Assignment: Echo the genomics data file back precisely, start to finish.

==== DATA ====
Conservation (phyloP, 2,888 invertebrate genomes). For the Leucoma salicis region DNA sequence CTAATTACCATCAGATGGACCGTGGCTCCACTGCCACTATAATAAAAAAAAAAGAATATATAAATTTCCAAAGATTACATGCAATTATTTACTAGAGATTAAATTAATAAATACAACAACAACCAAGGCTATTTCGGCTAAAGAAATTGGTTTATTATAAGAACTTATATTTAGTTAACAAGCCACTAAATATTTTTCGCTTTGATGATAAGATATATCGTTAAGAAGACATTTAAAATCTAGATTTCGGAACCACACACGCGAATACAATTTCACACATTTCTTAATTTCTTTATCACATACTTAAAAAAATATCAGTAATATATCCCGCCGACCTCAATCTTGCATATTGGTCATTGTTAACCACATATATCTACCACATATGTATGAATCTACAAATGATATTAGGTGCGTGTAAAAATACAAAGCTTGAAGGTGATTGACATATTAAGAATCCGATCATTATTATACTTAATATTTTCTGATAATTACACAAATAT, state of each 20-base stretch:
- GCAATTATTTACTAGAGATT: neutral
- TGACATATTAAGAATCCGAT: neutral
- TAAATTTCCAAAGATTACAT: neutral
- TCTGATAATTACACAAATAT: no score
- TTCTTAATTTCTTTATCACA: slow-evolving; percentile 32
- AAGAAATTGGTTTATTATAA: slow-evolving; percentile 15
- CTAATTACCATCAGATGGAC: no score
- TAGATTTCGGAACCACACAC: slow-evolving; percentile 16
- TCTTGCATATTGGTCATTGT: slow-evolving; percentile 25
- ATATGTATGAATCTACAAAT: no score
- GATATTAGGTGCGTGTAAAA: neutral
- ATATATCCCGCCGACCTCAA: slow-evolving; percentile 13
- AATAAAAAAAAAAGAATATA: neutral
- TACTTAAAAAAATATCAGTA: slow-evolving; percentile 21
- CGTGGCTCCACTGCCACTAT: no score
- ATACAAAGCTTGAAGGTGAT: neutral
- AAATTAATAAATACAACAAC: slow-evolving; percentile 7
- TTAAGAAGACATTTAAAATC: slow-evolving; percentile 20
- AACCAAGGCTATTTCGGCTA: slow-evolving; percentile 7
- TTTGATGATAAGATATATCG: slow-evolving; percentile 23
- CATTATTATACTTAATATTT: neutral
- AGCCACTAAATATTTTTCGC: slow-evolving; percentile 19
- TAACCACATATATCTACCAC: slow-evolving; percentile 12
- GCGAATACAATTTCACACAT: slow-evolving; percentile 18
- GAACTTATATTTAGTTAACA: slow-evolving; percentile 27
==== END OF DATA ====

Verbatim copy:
Conservation (phyloP, 2,888 invertebrate genomes). For the Leucoma salicis region DNA sequence CTAATTACCATCAGATGGACCGTGGCTCCACTGCCACTATAATAAAAAAAAAAGAATATATAAATTTCCAAAGATTACATGCAATTATTTACTAGAGATTAAATTAATAAATACAACAACAACCAAGGCTATTTCGGCTAAAGAAATTGGTTTATTATAAGAACTTATATTTAGTTAACAAGCCACTAAATATTTTTCGCTTTGATGATAAGATATATCGTTAAGAAGACATTTAAAATCTAGATTTCGGAACCACACACGCGAATACAATTTCACACATTTCTTAATTTCTTTATCACATACTTAAAAAAATATCAGTAATATATCCCGCCGACCTCAATCTTGCATATTGGTCATTGTTAACCACATATATCTACCACATATGTATGAATCTACAAATGATATTAGGTGCGTGTAAAAATACAAAGCTTGAAGGTGATTGACATATTAAGAATCCGATCATTATTATACTTAATATTTTCTGATAATTACACAAATAT, state of each 20-base stretch:
- GCAATTATTTACTAGAGATT: neutral
- TGACATATTAAGAATCCGAT: neutral
- TAAATTTCCAAAGATTACAT: neutral
- TCTGATAATTACACAAATAT: no score
- TTCTTAATTTCTTTATCACA: slow-evolving; percentile 32
- AAGAAATTGGTTTATTATAA: slow-evolving; percentile 15
- CTAATTACCATCAGATGGAC: no score
- TAGATTTCGGAACCACACAC: slow-evolving; percentile 16
- TCTTGCATATTGGTCATTGT: slow-evolving; percentile 25
- ATATGTATGAATCTACAAAT: no score
- GATATTAGGTGCGTGTAAAA: neutral
- ATATATCCCGCCGACCTCAA: slow-evolving; percentile 13
- AATAAAAAAAAAAGAATATA: neutral
- TACTTAAAAAAATATCAGTA: slow-evolving; percentile 21
- CGTGGCTCCACTGCCACTAT: no score
- ATACAAAGCTTGAAGGTGAT: neutral
- AAATTAATAAATACAACAAC: slow-evolving; percentile 7
- TTAAGAAGACATTTAAAATC: slow-evolving; percentile 20
- AACCAAGGCTATTTCGGCTA: slow-evolving; percentile 7
- TTTGATGATAAGATATATCG: slow-evolving; percentile 23
- CATTATTATACTTAATATTT: neutral
- AGCCACTAAATATTTTTCGC: slow-evolving; percentile 19
- TAACCACATATATCTACCAC: slow-evolving; percentile 12
- GCGAATACAATTTCACACAT: slow-evolving; percentile 18
- GAACTTATATTTAGTTAACA: slow-evolving; percentile 27